However, the core and novelty of this book lies in Chapter Three, ‘Material Authenticity and the Renaissance of the Handmade: The Aura of the Analogue (or “The Enchantment of Making”)’, where the author theorises about the relationship between craft and the idea of ‘material authenticity’: here, she discusses the discourses that circulate around the craft economy and how these are related with the idea of ethical consumption. Luckman argues that ‘the handmade’ and craftsmanship have changed their meanings in current consumer culture, where craft items appeal to people for their uniqueness and for the close personal relationship that the consumer can establish with the maker. This desire for craft items depicts a change in middle-class consumption towards being more ethical and environmentally aware of the production process; the author connects this concern with the rise in the popularity of businesses like artisan food production, farmer’s markets and fair trade products. The author proposes that the ‘handmade cultural economy is operating in a so called ‘‘consumer citizenship’’’ (73), where people are searching for more sustainable or alternative lifestyles to mass consumption.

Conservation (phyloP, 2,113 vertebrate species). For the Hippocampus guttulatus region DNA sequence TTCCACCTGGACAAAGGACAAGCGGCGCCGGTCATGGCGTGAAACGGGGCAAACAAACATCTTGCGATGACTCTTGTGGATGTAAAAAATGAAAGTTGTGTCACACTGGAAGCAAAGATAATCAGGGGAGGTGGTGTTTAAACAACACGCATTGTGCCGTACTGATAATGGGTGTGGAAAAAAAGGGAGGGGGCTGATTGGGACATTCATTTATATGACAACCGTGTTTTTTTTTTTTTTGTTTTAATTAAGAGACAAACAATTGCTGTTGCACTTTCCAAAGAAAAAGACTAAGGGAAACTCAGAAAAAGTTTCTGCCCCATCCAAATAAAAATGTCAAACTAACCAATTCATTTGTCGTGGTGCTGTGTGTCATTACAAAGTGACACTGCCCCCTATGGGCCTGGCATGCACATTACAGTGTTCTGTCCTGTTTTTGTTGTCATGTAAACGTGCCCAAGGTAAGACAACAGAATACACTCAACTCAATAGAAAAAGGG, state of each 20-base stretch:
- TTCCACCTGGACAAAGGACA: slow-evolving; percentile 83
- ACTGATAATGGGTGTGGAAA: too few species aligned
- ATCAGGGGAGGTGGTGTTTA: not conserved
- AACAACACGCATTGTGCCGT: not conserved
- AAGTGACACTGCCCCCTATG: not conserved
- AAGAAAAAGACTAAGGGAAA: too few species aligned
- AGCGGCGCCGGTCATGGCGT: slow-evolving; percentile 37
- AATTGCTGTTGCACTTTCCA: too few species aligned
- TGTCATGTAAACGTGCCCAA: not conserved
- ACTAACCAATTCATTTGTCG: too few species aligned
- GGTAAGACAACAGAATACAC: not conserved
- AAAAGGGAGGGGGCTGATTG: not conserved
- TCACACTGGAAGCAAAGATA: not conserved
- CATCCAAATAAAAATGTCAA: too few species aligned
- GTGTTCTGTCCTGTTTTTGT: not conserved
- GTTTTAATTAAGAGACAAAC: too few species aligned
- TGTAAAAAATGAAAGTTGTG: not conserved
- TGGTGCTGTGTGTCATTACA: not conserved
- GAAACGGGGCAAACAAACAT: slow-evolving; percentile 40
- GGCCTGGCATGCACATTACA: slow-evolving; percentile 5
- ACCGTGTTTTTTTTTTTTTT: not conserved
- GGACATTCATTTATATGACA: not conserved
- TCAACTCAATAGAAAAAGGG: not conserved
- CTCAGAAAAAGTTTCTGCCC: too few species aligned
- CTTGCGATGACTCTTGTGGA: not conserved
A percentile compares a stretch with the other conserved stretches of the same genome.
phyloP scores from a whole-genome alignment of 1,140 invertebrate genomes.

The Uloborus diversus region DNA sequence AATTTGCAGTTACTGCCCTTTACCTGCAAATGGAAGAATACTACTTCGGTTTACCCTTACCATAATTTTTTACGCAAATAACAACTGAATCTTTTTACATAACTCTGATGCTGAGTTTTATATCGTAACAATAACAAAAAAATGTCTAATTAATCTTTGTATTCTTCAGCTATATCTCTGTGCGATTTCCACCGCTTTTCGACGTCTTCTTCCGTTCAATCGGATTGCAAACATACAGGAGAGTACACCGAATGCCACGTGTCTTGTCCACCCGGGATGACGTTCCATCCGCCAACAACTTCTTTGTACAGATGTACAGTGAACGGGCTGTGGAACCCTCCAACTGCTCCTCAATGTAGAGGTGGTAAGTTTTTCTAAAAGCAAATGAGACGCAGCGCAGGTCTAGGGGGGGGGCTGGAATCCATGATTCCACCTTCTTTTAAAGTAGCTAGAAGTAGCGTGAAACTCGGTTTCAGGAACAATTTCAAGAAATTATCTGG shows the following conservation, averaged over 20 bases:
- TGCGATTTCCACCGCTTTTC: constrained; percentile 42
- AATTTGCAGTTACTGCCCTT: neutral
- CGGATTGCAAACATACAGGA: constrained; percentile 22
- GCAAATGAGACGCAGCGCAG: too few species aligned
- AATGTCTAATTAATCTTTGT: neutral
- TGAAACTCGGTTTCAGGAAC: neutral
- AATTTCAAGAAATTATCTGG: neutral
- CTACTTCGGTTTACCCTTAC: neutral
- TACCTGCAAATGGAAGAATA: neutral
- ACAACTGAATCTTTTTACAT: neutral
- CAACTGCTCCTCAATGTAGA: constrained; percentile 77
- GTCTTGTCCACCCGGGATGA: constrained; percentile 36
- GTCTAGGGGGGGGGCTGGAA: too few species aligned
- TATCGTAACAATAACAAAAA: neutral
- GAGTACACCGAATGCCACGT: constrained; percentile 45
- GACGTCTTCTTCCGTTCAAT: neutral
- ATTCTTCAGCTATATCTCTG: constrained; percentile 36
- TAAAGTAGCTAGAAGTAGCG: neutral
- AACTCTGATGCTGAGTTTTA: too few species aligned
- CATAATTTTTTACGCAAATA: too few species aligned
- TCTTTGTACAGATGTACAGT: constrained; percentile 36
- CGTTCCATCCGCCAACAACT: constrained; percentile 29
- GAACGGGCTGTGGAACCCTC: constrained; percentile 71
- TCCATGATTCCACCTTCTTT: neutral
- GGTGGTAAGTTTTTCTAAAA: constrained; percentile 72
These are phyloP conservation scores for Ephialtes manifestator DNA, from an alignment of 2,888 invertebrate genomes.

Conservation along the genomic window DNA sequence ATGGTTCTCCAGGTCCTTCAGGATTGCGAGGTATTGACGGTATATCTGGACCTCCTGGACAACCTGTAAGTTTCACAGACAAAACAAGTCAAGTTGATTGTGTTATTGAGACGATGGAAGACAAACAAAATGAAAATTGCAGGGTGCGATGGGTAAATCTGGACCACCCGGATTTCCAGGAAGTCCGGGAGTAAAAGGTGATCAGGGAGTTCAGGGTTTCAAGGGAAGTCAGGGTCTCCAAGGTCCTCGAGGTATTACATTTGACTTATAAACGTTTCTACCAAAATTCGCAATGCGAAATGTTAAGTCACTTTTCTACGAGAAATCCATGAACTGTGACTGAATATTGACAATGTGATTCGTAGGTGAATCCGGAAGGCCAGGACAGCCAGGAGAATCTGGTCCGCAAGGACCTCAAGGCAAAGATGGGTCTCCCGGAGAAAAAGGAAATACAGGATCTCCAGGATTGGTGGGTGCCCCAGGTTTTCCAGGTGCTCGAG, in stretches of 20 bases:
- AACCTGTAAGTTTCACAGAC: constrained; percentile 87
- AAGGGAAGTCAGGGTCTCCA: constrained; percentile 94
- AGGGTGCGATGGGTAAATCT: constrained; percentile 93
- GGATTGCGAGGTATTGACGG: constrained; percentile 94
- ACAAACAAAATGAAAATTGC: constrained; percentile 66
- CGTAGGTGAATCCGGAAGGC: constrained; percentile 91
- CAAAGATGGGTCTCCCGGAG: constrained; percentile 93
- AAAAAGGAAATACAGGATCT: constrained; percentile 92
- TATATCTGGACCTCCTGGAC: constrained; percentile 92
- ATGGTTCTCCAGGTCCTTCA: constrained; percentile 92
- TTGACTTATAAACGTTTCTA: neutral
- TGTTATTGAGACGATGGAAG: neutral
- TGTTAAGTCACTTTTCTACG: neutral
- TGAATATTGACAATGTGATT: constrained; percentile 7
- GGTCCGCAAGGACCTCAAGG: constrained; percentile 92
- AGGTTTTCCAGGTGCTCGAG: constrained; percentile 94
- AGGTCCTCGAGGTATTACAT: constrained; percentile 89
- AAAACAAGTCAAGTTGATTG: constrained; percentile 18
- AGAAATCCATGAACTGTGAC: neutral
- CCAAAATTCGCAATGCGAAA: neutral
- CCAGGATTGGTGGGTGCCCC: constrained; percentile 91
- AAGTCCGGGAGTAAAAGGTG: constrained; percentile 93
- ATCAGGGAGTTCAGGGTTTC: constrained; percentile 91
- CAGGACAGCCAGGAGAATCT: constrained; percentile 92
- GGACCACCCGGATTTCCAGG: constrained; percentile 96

Following this discussion, the author reviews concepts such as ‘aura’ and ‘enchantment’ (drawing on the work of Walter Benjamin) to explain how the value of craft items relies in the practice of ‘making’ them: in this case, how making, or hand-making, is what gives value and uniqueness to products. In this sense, through making and obtaining handmade creations, consumers can develop a human relationship with the creator. For this reason, the seller or maker’s profiles and the story behind this is highly relevant for their craft business. The maker sells not only a product, but also a relationship with an object, a person and a story.
In Chapters Four and Five, the author discusses the wider changes in women’s home-working practices and how these craft entrepreneurs build their profile and businesses in a new context of domesticity and craft professionalism. In this discussion, what is remarkable is how the author compares earlier domestic craft practices of working-class women and the notion of ‘making do’ with a renovated middle-class ‘mumpreneuralism’ – or how mothers create craft businesses from their homes and connect with each other and their customers through online communities like Etsy.
Craft and the Creative Economy offers a fresh look at contemporary craft entrepreneurs and gives an overview of the main conceptual debates behind the raised profile of craft and making as a new production and consumption trend. It also gives emphasis to the gendered aspect of this kind of entrepreneurialism as well as the role that online communication networks play in this social phenomenon. This book is an appealing read for people interested in cultural economies and lifestyle consumption. Although it is not intended for a lay audience, it is amicable and enjoyable reading that also gives hints for further academic explorations.
Note: This review gives the views of the author, and not the position of the LSE Review of Books blog, or of the London School of Economics.